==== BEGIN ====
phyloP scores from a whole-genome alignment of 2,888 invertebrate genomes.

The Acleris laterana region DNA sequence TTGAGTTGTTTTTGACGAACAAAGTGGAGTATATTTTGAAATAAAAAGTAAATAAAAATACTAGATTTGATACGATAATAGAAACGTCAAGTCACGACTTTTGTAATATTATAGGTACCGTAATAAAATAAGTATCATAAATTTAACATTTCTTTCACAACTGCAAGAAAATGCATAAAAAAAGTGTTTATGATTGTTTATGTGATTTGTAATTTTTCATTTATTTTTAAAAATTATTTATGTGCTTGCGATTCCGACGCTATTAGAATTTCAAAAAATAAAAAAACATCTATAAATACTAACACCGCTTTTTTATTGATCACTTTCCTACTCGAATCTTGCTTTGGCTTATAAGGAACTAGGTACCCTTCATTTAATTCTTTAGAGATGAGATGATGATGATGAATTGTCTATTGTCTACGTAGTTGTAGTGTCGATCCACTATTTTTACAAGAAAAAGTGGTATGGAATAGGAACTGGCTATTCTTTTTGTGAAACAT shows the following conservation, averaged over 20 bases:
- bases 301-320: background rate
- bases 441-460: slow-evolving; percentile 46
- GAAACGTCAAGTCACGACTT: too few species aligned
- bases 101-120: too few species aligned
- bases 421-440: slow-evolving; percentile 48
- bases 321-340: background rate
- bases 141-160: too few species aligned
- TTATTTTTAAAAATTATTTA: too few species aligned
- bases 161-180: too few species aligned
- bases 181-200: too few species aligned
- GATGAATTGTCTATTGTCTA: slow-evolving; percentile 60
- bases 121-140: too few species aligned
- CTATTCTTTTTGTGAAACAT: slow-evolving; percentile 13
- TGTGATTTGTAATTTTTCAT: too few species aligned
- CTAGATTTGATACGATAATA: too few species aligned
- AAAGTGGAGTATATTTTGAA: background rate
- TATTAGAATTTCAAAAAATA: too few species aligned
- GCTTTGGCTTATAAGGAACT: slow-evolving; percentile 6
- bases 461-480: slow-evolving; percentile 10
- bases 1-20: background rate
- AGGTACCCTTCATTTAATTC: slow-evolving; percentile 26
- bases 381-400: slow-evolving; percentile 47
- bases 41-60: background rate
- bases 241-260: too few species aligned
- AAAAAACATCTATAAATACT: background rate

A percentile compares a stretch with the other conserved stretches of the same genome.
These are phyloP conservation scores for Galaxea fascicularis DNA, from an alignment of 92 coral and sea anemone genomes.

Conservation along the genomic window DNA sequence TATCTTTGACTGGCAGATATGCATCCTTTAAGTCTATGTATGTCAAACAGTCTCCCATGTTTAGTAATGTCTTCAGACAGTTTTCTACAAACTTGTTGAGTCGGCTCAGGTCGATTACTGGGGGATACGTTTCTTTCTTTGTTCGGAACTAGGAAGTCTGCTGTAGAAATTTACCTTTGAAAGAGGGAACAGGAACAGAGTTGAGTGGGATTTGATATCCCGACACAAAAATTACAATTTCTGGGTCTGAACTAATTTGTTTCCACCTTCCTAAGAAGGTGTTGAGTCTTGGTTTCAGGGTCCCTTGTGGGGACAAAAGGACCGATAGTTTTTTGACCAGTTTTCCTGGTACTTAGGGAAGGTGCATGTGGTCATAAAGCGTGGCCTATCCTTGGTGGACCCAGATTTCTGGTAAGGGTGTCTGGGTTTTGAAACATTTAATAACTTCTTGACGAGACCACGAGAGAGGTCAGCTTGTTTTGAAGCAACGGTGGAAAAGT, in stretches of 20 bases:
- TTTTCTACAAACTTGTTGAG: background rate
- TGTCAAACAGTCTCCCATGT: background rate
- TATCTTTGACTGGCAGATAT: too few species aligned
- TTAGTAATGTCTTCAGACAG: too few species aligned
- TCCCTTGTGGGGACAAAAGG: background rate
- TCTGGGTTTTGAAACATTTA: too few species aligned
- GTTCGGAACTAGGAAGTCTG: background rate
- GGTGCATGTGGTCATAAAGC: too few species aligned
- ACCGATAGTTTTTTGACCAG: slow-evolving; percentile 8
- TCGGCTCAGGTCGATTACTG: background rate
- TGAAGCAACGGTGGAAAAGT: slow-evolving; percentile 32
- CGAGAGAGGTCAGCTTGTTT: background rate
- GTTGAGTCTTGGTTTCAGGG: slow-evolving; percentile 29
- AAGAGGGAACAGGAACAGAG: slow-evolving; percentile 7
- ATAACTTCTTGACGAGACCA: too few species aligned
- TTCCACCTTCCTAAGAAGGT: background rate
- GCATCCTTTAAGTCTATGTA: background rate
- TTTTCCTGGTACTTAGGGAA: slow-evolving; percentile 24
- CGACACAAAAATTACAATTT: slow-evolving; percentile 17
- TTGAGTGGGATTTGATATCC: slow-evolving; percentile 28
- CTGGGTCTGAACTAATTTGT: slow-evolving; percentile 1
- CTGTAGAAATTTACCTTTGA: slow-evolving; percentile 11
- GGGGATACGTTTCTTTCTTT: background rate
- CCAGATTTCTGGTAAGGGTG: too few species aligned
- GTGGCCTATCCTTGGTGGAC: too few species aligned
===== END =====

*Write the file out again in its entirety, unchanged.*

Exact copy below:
phyloP scores from a whole-genome alignment of 2,888 invertebrate genomes.

The Acleris laterana region DNA sequence TTGAGTTGTTTTTGACGAACAAAGTGGAGTATATTTTGAAATAAAAAGTAAATAAAAATACTAGATTTGATACGATAATAGAAACGTCAAGTCACGACTTTTGTAATATTATAGGTACCGTAATAAAATAAGTATCATAAATTTAACATTTCTTTCACAACTGCAAGAAAATGCATAAAAAAAGTGTTTATGATTGTTTATGTGATTTGTAATTTTTCATTTATTTTTAAAAATTATTTATGTGCTTGCGATTCCGACGCTATTAGAATTTCAAAAAATAAAAAAACATCTATAAATACTAACACCGCTTTTTTATTGATCACTTTCCTACTCGAATCTTGCTTTGGCTTATAAGGAACTAGGTACCCTTCATTTAATTCTTTAGAGATGAGATGATGATGATGAATTGTCTATTGTCTACGTAGTTGTAGTGTCGATCCACTATTTTTACAAGAAAAAGTGGTATGGAATAGGAACTGGCTATTCTTTTTGTGAAACAT shows the following conservation, averaged over 20 bases:
- bases 301-320: background rate
- bases 441-460: slow-evolving; percentile 46
- GAAACGTCAAGTCACGACTT: too few species aligned
- bases 101-120: too few species aligned
- bases 421-440: slow-evolving; percentile 48
- bases 321-340: background rate
- bases 141-160: too few species aligned
- TTATTTTTAAAAATTATTTA: too few species aligned
- bases 161-180: too few species aligned
- bases 181-200: too few species aligned
- GATGAATTGTCTATTGTCTA: slow-evolving; percentile 60
- bases 121-140: too few species aligned
- CTATTCTTTTTGTGAAACAT: slow-evolving; percentile 13
- TGTGATTTGTAATTTTTCAT: too few species aligned
- CTAGATTTGATACGATAATA: too few species aligned
- AAAGTGGAGTATATTTTGAA: background rate
- TATTAGAATTTCAAAAAATA: too few species aligned
- GCTTTGGCTTATAAGGAACT: slow-evolving; percentile 6
- bases 461-480: slow-evolving; percentile 10
- bases 1-20: background rate
- AGGTACCCTTCATTTAATTC: slow-evolving; percentile 26
- bases 381-400: slow-evolving; percentile 47
- bases 41-60: background rate
- bases 241-260: too few species aligned
- AAAAAACATCTATAAATACT: background rate

A percentile compares a stretch with the other conserved stretches of the same genome.
These are phyloP conservation scores for Galaxea fascicularis DNA, from an alignment of 92 coral and sea anemone genomes.

Conservation along the genomic window DNA sequence TATCTTTGACTGGCAGATATGCATCCTTTAAGTCTATGTATGTCAAACAGTCTCCCATGTTTAGTAATGTCTTCAGACAGTTTTCTACAAACTTGTTGAGTCGGCTCAGGTCGATTACTGGGGGATACGTTTCTTTCTTTGTTCGGAACTAGGAAGTCTGCTGTAGAAATTTACCTTTGAAAGAGGGAACAGGAACAGAGTTGAGTGGGATTTGATATCCCGACACAAAAATTACAATTTCTGGGTCTGAACTAATTTGTTTCCACCTTCCTAAGAAGGTGTTGAGTCTTGGTTTCAGGGTCCCTTGTGGGGACAAAAGGACCGATAGTTTTTTGACCAGTTTTCCTGGTACTTAGGGAAGGTGCATGTGGTCATAAAGCGTGGCCTATCCTTGGTGGACCCAGATTTCTGGTAAGGGTGTCTGGGTTTTGAAACATTTAATAACTTCTTGACGAGACCACGAGAGAGGTCAGCTTGTTTTGAAGCAACGGTGGAAAAGT, in stretches of 20 bases:
- TTTTCTACAAACTTGTTGAG: background rate
- TGTCAAACAGTCTCCCATGT: background rate
- TATCTTTGACTGGCAGATAT: too few species aligned
- TTAGTAATGTCTTCAGACAG: too few species aligned
- TCCCTTGTGGGGACAAAAGG: background rate
- TCTGGGTTTTGAAACATTTA: too few species aligned
- GTTCGGAACTAGGAAGTCTG: background rate
- GGTGCATGTGGTCATAAAGC: too few species aligned
- ACCGATAGTTTTTTGACCAG: slow-evolving; percentile 8
- TCGGCTCAGGTCGATTACTG: background rate
- TGAAGCAACGGTGGAAAAGT: slow-evolving; percentile 32
- CGAGAGAGGTCAGCTTGTTT: background rate
- GTTGAGTCTTGGTTTCAGGG: slow-evolving; percentile 29
- AAGAGGGAACAGGAACAGAG: slow-evolving; percentile 7
- ATAACTTCTTGACGAGACCA: too few species aligned
- TTCCACCTTCCTAAGAAGGT: background rate
- GCATCCTTTAAGTCTATGTA: background rate
- TTTTCCTGGTACTTAGGGAA: slow-evolving; percentile 24
- CGACACAAAAATTACAATTT: slow-evolving; percentile 17
- TTGAGTGGGATTTGATATCC: slow-evolving; percentile 28
- CTGGGTCTGAACTAATTTGT: slow-evolving; percentile 1
- CTGTAGAAATTTACCTTTGA: slow-evolving; percentile 11
- GGGGATACGTTTCTTTCTTT: background rate
- CCAGATTTCTGGTAAGGGTG: too few species aligned
- GTGGCCTATCCTTGGTGGAC: too few species aligned